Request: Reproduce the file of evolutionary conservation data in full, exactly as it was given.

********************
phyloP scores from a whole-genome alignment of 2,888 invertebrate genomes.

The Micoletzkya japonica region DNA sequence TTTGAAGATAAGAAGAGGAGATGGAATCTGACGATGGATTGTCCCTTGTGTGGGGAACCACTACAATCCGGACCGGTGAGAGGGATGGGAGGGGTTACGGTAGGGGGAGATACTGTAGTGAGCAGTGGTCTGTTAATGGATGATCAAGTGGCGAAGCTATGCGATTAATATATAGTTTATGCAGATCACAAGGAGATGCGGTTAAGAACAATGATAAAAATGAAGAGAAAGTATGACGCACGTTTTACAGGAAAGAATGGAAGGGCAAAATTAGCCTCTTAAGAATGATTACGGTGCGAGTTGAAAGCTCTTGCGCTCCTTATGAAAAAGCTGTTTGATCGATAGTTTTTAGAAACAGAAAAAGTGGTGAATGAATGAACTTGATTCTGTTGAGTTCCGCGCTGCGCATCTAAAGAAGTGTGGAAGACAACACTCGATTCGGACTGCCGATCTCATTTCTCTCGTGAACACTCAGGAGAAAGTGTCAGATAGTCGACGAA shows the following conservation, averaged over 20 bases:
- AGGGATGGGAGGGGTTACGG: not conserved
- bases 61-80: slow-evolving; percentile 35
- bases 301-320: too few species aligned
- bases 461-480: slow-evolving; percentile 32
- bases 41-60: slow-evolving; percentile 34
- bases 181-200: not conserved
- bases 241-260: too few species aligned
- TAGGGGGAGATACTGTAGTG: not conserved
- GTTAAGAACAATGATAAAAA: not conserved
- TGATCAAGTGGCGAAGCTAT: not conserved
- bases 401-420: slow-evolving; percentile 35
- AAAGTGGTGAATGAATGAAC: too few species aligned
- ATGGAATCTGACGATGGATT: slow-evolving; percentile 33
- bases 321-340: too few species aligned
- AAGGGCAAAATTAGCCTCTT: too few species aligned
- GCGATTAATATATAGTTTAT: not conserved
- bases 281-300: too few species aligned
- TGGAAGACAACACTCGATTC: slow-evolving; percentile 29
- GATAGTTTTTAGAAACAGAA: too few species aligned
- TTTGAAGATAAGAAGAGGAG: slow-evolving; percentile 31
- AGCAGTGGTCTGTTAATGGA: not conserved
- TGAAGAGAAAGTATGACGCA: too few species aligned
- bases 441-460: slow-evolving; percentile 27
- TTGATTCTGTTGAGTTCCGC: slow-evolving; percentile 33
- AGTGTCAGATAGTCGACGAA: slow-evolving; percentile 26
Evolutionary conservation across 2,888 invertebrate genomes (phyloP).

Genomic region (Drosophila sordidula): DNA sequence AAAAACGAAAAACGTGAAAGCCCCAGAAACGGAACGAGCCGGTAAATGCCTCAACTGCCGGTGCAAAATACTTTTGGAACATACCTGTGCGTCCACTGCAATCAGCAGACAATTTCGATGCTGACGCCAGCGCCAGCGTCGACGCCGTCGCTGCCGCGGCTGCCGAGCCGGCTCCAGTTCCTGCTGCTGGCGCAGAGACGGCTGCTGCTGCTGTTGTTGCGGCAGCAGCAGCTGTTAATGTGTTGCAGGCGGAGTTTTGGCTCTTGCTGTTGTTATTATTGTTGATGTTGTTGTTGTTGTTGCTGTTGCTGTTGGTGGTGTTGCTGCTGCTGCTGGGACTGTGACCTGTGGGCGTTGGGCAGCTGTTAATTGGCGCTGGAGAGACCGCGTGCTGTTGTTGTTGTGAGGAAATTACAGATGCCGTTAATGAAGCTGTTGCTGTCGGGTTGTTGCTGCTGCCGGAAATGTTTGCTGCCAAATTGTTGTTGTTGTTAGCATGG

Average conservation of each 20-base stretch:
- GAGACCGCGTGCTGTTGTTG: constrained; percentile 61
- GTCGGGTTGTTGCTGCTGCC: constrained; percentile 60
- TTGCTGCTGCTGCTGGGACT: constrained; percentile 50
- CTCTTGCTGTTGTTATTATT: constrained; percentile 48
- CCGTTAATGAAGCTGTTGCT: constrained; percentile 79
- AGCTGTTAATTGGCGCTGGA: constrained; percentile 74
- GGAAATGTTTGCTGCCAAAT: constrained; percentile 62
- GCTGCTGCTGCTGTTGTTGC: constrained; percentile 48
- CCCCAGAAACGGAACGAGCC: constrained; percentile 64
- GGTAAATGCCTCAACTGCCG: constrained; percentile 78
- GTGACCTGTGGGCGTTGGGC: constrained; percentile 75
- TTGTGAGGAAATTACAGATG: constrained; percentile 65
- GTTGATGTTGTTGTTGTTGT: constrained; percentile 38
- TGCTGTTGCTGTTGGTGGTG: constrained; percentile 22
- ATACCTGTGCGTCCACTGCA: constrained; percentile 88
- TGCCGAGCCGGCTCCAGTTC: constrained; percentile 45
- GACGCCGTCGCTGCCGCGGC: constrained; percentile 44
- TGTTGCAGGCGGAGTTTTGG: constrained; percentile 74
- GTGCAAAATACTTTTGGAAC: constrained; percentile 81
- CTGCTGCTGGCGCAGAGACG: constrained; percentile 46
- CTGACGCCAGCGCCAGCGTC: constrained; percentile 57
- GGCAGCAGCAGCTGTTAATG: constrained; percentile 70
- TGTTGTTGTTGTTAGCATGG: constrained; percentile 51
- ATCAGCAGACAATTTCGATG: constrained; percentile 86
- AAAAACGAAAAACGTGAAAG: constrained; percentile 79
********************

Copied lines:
phyloP scores from a whole-genome alignment of 2,888 invertebrate genomes.

The Micoletzkya japonica region DNA sequence TTTGAAGATAAGAAGAGGAGATGGAATCTGACGATGGATTGTCCCTTGTGTGGGGAACCACTACAATCCGGACCGGTGAGAGGGATGGGAGGGGTTACGGTAGGGGGAGATACTGTAGTGAGCAGTGGTCTGTTAATGGATGATCAAGTGGCGAAGCTATGCGATTAATATATAGTTTATGCAGATCACAAGGAGATGCGGTTAAGAACAATGATAAAAATGAAGAGAAAGTATGACGCACGTTTTACAGGAAAGAATGGAAGGGCAAAATTAGCCTCTTAAGAATGATTACGGTGCGAGTTGAAAGCTCTTGCGCTCCTTATGAAAAAGCTGTTTGATCGATAGTTTTTAGAAACAGAAAAAGTGGTGAATGAATGAACTTGATTCTGTTGAGTTCCGCGCTGCGCATCTAAAGAAGTGTGGAAGACAACACTCGATTCGGACTGCCGATCTCATTTCTCTCGTGAACACTCAGGAGAAAGTGTCAGATAGTCGACGAA shows the following conservation, averaged over 20 bases:
- AGGGATGGGAGGGGTTACGG: not conserved
- bases 61-80: slow-evolving; percentile 35
- bases 301-320: too few species aligned
- bases 461-480: slow-evolving; percentile 32
- bases 41-60: slow-evolving; percentile 34
- bases 181-200: not conserved
- bases 241-260: too few species aligned
- TAGGGGGAGATACTGTAGTG: not conserved
- GTTAAGAACAATGATAAAAA: not conserved
- TGATCAAGTGGCGAAGCTAT: not conserved
- bases 401-420: slow-evolving; percentile 35
- AAAGTGGTGAATGAATGAAC: too few species aligned
- ATGGAATCTGACGATGGATT: slow-evolving; percentile 33
- bases 321-340: too few species aligned
- AAGGGCAAAATTAGCCTCTT: too few species aligned
- GCGATTAATATATAGTTTAT: not conserved
- bases 281-300: too few species aligned
- TGGAAGACAACACTCGATTC: slow-evolving; percentile 29
- GATAGTTTTTAGAAACAGAA: too few species aligned
- TTTGAAGATAAGAAGAGGAG: slow-evolving; percentile 31
- AGCAGTGGTCTGTTAATGGA: not conserved
- TGAAGAGAAAGTATGACGCA: too few species aligned
- bases 441-460: slow-evolving; percentile 27
- TTGATTCTGTTGAGTTCCGC: slow-evolving; percentile 33
- AGTGTCAGATAGTCGACGAA: slow-evolving; percentile 26
Evolutionary conservation across 2,888 invertebrate genomes (phyloP).

Genomic region (Drosophila sordidula): DNA sequence AAAAACGAAAAACGTGAAAGCCCCAGAAACGGAACGAGCCGGTAAATGCCTCAACTGCCGGTGCAAAATACTTTTGGAACATACCTGTGCGTCCACTGCAATCAGCAGACAATTTCGATGCTGACGCCAGCGCCAGCGTCGACGCCGTCGCTGCCGCGGCTGCCGAGCCGGCTCCAGTTCCTGCTGCTGGCGCAGAGACGGCTGCTGCTGCTGTTGTTGCGGCAGCAGCAGCTGTTAATGTGTTGCAGGCGGAGTTTTGGCTCTTGCTGTTGTTATTATTGTTGATGTTGTTGTTGTTGTTGCTGTTGCTGTTGGTGGTGTTGCTGCTGCTGCTGGGACTGTGACCTGTGGGCGTTGGGCAGCTGTTAATTGGCGCTGGAGAGACCGCGTGCTGTTGTTGTTGTGAGGAAATTACAGATGCCGTTAATGAAGCTGTTGCTGTCGGGTTGTTGCTGCTGCCGGAAATGTTTGCTGCCAAATTGTTGTTGTTGTTAGCATGG

Average conservation of each 20-base stretch:
- GAGACCGCGTGCTGTTGTTG: constrained; percentile 61
- GTCGGGTTGTTGCTGCTGCC: constrained; percentile 60
- TTGCTGCTGCTGCTGGGACT: constrained; percentile 50
- CTCTTGCTGTTGTTATTATT: constrained; percentile 48
- CCGTTAATGAAGCTGTTGCT: constrained; percentile 79
- AGCTGTTAATTGGCGCTGGA: constrained; percentile 74
- GGAAATGTTTGCTGCCAAAT: constrained; percentile 62
- GCTGCTGCTGCTGTTGTTGC: constrained; percentile 48
- CCCCAGAAACGGAACGAGCC: constrained; percentile 64
- GGTAAATGCCTCAACTGCCG: constrained; percentile 78
- GTGACCTGTGGGCGTTGGGC: constrained; percentile 75
- TTGTGAGGAAATTACAGATG: constrained; percentile 65
- GTTGATGTTGTTGTTGTTGT: constrained; percentile 38
- TGCTGTTGCTGTTGGTGGTG: constrained; percentile 22
- ATACCTGTGCGTCCACTGCA: constrained; percentile 88
- TGCCGAGCCGGCTCCAGTTC: constrained; percentile 45
- GACGCCGTCGCTGCCGCGGC: constrained; percentile 44
- TGTTGCAGGCGGAGTTTTGG: constrained; percentile 74
- GTGCAAAATACTTTTGGAAC: constrained; percentile 81
- CTGCTGCTGGCGCAGAGACG: constrained; percentile 46
- CTGACGCCAGCGCCAGCGTC: constrained; percentile 57
- GGCAGCAGCAGCTGTTAATG: constrained; percentile 70
- TGTTGTTGTTGTTAGCATGG: constrained; percentile 51
- ATCAGCAGACAATTTCGATG: constrained; percentile 86
- AAAAACGAAAAACGTGAAAG: constrained; percentile 79